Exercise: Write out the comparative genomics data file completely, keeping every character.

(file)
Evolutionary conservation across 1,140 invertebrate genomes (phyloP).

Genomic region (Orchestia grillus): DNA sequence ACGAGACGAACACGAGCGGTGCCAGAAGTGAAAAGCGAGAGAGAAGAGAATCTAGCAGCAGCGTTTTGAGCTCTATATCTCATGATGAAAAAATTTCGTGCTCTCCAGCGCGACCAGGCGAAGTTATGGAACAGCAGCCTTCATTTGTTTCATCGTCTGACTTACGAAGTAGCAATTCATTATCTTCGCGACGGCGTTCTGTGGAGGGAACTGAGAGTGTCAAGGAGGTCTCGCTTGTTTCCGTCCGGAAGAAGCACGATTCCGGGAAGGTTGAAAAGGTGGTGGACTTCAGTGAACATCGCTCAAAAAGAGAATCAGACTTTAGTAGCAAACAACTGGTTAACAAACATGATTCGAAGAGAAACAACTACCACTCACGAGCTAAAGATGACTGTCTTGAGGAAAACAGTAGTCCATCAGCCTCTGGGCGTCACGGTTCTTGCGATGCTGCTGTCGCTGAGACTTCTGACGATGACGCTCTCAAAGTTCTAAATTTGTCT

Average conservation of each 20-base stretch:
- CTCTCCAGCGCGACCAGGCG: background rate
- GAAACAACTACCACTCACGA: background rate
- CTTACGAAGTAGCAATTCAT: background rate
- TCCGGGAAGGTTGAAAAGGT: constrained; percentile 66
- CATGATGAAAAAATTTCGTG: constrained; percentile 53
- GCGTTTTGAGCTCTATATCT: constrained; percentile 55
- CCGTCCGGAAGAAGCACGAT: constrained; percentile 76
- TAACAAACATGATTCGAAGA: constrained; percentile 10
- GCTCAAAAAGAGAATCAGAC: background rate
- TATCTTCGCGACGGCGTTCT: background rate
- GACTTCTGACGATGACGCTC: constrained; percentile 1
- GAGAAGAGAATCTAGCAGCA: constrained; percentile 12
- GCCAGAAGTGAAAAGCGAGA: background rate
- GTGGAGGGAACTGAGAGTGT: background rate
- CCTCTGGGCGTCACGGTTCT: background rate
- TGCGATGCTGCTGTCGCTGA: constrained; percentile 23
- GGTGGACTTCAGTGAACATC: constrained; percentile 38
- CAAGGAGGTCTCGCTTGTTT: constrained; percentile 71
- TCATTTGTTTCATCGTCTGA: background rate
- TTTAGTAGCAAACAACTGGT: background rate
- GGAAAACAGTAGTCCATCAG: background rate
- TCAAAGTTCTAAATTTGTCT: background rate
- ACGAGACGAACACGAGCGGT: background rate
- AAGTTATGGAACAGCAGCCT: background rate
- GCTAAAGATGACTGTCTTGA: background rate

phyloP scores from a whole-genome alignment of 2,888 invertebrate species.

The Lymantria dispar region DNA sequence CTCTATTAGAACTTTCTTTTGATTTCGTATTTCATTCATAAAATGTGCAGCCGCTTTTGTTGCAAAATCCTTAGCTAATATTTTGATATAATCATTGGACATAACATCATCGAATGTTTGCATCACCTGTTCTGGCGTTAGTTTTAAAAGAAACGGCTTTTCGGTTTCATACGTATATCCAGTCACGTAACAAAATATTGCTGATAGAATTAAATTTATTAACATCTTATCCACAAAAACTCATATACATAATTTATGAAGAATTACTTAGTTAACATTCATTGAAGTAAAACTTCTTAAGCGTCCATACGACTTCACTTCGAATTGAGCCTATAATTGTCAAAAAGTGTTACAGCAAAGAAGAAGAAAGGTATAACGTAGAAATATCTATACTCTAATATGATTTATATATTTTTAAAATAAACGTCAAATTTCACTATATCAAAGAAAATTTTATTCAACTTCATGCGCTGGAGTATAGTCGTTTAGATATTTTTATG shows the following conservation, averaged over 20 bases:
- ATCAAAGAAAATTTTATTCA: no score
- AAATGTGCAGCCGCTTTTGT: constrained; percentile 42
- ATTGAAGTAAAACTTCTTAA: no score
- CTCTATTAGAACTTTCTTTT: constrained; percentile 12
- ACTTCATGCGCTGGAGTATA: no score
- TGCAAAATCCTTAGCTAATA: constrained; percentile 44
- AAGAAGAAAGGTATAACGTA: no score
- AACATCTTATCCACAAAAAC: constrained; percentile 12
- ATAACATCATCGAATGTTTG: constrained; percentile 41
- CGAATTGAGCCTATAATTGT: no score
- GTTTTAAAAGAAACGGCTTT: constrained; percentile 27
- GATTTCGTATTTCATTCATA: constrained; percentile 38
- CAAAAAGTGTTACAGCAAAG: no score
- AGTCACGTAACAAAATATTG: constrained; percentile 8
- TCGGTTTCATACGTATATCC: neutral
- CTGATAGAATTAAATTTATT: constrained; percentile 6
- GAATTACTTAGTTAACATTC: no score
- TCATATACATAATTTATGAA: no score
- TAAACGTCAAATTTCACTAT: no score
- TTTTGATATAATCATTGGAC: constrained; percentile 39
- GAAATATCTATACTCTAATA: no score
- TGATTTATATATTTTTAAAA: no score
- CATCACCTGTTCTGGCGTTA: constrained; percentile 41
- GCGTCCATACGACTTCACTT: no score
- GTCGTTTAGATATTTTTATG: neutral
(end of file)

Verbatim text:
Evolutionary conservation across 1,140 invertebrate genomes (phyloP).

Genomic region (Orchestia grillus): DNA sequence ACGAGACGAACACGAGCGGTGCCAGAAGTGAAAAGCGAGAGAGAAGAGAATCTAGCAGCAGCGTTTTGAGCTCTATATCTCATGATGAAAAAATTTCGTGCTCTCCAGCGCGACCAGGCGAAGTTATGGAACAGCAGCCTTCATTTGTTTCATCGTCTGACTTACGAAGTAGCAATTCATTATCTTCGCGACGGCGTTCTGTGGAGGGAACTGAGAGTGTCAAGGAGGTCTCGCTTGTTTCCGTCCGGAAGAAGCACGATTCCGGGAAGGTTGAAAAGGTGGTGGACTTCAGTGAACATCGCTCAAAAAGAGAATCAGACTTTAGTAGCAAACAACTGGTTAACAAACATGATTCGAAGAGAAACAACTACCACTCACGAGCTAAAGATGACTGTCTTGAGGAAAACAGTAGTCCATCAGCCTCTGGGCGTCACGGTTCTTGCGATGCTGCTGTCGCTGAGACTTCTGACGATGACGCTCTCAAAGTTCTAAATTTGTCT

Average conservation of each 20-base stretch:
- CTCTCCAGCGCGACCAGGCG: background rate
- GAAACAACTACCACTCACGA: background rate
- CTTACGAAGTAGCAATTCAT: background rate
- TCCGGGAAGGTTGAAAAGGT: constrained; percentile 66
- CATGATGAAAAAATTTCGTG: constrained; percentile 53
- GCGTTTTGAGCTCTATATCT: constrained; percentile 55
- CCGTCCGGAAGAAGCACGAT: constrained; percentile 76
- TAACAAACATGATTCGAAGA: constrained; percentile 10
- GCTCAAAAAGAGAATCAGAC: background rate
- TATCTTCGCGACGGCGTTCT: background rate
- GACTTCTGACGATGACGCTC: constrained; percentile 1
- GAGAAGAGAATCTAGCAGCA: constrained; percentile 12
- GCCAGAAGTGAAAAGCGAGA: background rate
- GTGGAGGGAACTGAGAGTGT: background rate
- CCTCTGGGCGTCACGGTTCT: background rate
- TGCGATGCTGCTGTCGCTGA: constrained; percentile 23
- GGTGGACTTCAGTGAACATC: constrained; percentile 38
- CAAGGAGGTCTCGCTTGTTT: constrained; percentile 71
- TCATTTGTTTCATCGTCTGA: background rate
- TTTAGTAGCAAACAACTGGT: background rate
- GGAAAACAGTAGTCCATCAG: background rate
- TCAAAGTTCTAAATTTGTCT: background rate
- ACGAGACGAACACGAGCGGT: background rate
- AAGTTATGGAACAGCAGCCT: background rate
- GCTAAAGATGACTGTCTTGA: background rate

phyloP scores from a whole-genome alignment of 2,888 invertebrate species.

The Lymantria dispar region DNA sequence CTCTATTAGAACTTTCTTTTGATTTCGTATTTCATTCATAAAATGTGCAGCCGCTTTTGTTGCAAAATCCTTAGCTAATATTTTGATATAATCATTGGACATAACATCATCGAATGTTTGCATCACCTGTTCTGGCGTTAGTTTTAAAAGAAACGGCTTTTCGGTTTCATACGTATATCCAGTCACGTAACAAAATATTGCTGATAGAATTAAATTTATTAACATCTTATCCACAAAAACTCATATACATAATTTATGAAGAATTACTTAGTTAACATTCATTGAAGTAAAACTTCTTAAGCGTCCATACGACTTCACTTCGAATTGAGCCTATAATTGTCAAAAAGTGTTACAGCAAAGAAGAAGAAAGGTATAACGTAGAAATATCTATACTCTAATATGATTTATATATTTTTAAAATAAACGTCAAATTTCACTATATCAAAGAAAATTTTATTCAACTTCATGCGCTGGAGTATAGTCGTTTAGATATTTTTATG shows the following conservation, averaged over 20 bases:
- ATCAAAGAAAATTTTATTCA: no score
- AAATGTGCAGCCGCTTTTGT: constrained; percentile 42
- ATTGAAGTAAAACTTCTTAA: no score
- CTCTATTAGAACTTTCTTTT: constrained; percentile 12
- ACTTCATGCGCTGGAGTATA: no score
- TGCAAAATCCTTAGCTAATA: constrained; percentile 44
- AAGAAGAAAGGTATAACGTA: no score
- AACATCTTATCCACAAAAAC: constrained; percentile 12
- ATAACATCATCGAATGTTTG: constrained; percentile 41
- CGAATTGAGCCTATAATTGT: no score
- GTTTTAAAAGAAACGGCTTT: constrained; percentile 27
- GATTTCGTATTTCATTCATA: constrained; percentile 38
- CAAAAAGTGTTACAGCAAAG: no score
- AGTCACGTAACAAAATATTG: constrained; percentile 8
- TCGGTTTCATACGTATATCC: neutral
- CTGATAGAATTAAATTTATT: constrained; percentile 6
- GAATTACTTAGTTAACATTC: no score
- TCATATACATAATTTATGAA: no score
- TAAACGTCAAATTTCACTAT: no score
- TTTTGATATAATCATTGGAC: constrained; percentile 39
- GAAATATCTATACTCTAATA: no score
- TGATTTATATATTTTTAAAA: no score
- CATCACCTGTTCTGGCGTTA: constrained; percentile 41
- GCGTCCATACGACTTCACTT: no score
- GTCGTTTAGATATTTTTATG: neutral